Summer camp is a fond memory for most adults. Whether an overnight camp for a week or more, or at a day camp; most adults can tell you at least one story from their summer camp experiences. Even my daughter remembers fondly her week at drama camp when she was ten.
I went away to camp every summer from the time I was eight to sixteen (when I was a Junior Counselor). Most summers I went for two weeks. However, the summer I was fourteen, my parents decided to take an extended vacation. I spent three weeks at Girl Scout camp, two weeks at Camp Fire Girl camp, and four weeks at a church camp.
I didn’t like camp mostly because that is when my mom and step-dad would go to fun places without me. Places like Yellowstone, Yosemite, an island somewhere, or a beach house. I felt that camp was a warehouse to keep me while they enjoyed themselves. In rebellion, I would manage to sprain my ankle or something on the first day so I could pout in the infirmary for a couple of days.
Despite my resentment, I usually enjoyed the camp experience. There were so many things to do. Canoeing, crafts, horseback riding, swimming, fireside skits, and much more. We took hikes in the California Coastal Mountains, and in the high Sierra Nevada’s.
It is one of these hikes I wish to share with you. As I mentioned, at sixteen, I was a Junior Counselor. This meant that although my folks had to pay for my two weeks, I had authority and would be put in co-charge of a group of younger campers. It would be a lot of work, but well worth it; at least, that is what I thought before the hike.
Fourteen Junior Counselors (JC’s we called ourselves) and three chaperones met at the beginning of a trail going through the High Sierra’s. The plan was to do a three day, two night hike to the camp, arriving the night before the other campers got there. We started off at mid-morning, and six hours later, arrived at our first camp site; Mosquito Lake. There were many mosquitoes and a small welcome cabin where we slept like sardines.
The next day, the chaperones had a debate as to which trail to take from there. After consulting the map, they decided on one of three trails to continue. As the trail led us ever higher, we ran into patches of snow. Still higher we climbed; taking lunch on an overlook showing the valley far below.
As darkness began to fall, it became obvious we were not approaching any sign of our second night camp (another welcome cabin). Finally, one of the chaperones admitted that we had taken the wrong trail. We should have been on the “moderate” trail. We had been taking the “expert” trail.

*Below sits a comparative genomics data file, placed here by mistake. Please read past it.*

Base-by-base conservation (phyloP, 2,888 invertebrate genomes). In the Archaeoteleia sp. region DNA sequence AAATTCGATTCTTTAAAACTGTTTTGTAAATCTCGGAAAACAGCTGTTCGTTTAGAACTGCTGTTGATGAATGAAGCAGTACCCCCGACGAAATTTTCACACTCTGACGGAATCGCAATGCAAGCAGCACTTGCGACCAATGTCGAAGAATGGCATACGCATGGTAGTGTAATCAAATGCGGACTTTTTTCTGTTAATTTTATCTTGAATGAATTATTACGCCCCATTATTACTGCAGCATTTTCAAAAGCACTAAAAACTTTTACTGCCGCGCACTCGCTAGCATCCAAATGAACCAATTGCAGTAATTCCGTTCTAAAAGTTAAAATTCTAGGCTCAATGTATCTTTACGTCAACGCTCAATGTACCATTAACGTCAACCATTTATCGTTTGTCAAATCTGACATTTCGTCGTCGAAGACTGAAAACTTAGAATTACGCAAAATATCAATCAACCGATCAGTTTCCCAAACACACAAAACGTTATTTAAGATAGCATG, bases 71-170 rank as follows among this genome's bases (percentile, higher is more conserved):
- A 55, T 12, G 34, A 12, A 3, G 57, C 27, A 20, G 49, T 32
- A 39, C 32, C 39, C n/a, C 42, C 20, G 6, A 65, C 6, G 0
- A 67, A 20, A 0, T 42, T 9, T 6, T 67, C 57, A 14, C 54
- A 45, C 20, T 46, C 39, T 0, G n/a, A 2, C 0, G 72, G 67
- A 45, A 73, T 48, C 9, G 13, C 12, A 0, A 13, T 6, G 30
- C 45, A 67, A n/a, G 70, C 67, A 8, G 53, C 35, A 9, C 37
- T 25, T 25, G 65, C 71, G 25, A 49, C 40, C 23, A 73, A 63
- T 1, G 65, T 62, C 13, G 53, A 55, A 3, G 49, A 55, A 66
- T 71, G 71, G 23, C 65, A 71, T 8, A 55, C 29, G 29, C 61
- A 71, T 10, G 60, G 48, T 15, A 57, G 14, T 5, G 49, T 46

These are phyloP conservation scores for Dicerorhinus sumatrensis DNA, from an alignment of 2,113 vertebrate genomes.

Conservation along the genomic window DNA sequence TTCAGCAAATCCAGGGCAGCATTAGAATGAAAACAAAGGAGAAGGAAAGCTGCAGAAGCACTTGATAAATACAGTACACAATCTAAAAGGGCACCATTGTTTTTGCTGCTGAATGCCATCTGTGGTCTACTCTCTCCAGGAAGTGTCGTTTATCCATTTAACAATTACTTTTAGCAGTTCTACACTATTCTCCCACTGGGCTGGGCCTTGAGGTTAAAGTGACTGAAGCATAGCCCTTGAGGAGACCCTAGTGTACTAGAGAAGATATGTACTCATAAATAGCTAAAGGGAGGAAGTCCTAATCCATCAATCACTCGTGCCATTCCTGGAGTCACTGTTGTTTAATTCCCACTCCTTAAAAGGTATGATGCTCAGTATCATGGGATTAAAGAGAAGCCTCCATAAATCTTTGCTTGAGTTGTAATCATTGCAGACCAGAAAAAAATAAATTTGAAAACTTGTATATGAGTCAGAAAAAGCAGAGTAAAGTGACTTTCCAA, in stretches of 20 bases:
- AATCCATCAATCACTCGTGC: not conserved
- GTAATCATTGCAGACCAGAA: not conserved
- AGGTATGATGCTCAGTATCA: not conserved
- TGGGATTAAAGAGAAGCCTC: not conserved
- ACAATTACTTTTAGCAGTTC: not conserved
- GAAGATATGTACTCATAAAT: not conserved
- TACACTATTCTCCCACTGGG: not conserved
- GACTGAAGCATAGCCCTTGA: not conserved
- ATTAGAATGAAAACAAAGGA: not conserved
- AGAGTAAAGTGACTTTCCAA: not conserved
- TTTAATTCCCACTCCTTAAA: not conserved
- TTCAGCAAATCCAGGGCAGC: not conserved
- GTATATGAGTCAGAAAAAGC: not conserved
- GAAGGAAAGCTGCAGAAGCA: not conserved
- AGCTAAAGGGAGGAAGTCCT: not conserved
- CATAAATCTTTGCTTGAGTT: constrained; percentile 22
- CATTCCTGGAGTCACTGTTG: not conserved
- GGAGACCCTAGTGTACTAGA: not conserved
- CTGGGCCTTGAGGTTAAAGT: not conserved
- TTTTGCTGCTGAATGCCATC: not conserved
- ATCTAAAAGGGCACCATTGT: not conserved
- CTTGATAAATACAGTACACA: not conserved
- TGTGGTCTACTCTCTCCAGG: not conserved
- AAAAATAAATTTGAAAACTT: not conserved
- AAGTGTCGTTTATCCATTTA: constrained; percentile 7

After a night under the trees, we began our hike again. Another day of hard hiking ended with rationed food and sleeping in a clearing. Breakfast was a handful of trail mix with nuts and raisins. At least water was plentiful, as we could fill canteens in the ice water creeks. The map showed we should reach the camp before sunset, so we started out in high spirits. After a few hours of hiking, we came to a large creek, with a single log bridge crossing it.
Two chaperones and several of the girls crossed over in safety. Then I began to cross. Halfway, I slipped and fell backwards into the snowmelt creek. It wasn’t very deep, but I was stuck like a turtle on my back, with my backpack absorbing water. I simply couldn’t lift myself from the creek.
I was finally rescued and two girls offered to carry my pack between them. I was soaked with ice water and had nothing to dry myself with, or change into. One girl had a t-shirt that I used to try and dry myself. The day was overcast and mountain cool, and I was very cold.
We continued hiking. At some point, I was no longer connected to my body. My feet kept moving, but I was unaware of walking. I remember thinking that I had died and my body hadn’t figured it out yet. Long after dark, lanterns appeared in the distance. A search party from the camp had found us.
Before I knew what was happening, I was stripped down to nothing and shoved in a “mummy bag” with the biggest girl in the group; she was only dressed in bra and panties. Later, I learned that I had hypothermia so bad that I could have died before reaching camp, five miles away.
I was traversed down the mountain in a make-shift stretcher. After several days in the infirmary, I finally joined the camp. Instead of being in co-charge of a group, I was put in charge of KP duties. I’d missed the “bonding time” that JC’s need to connect to a group. That was my last year of camp. Sometimes I wish I could have gone back for the perfect JC experience.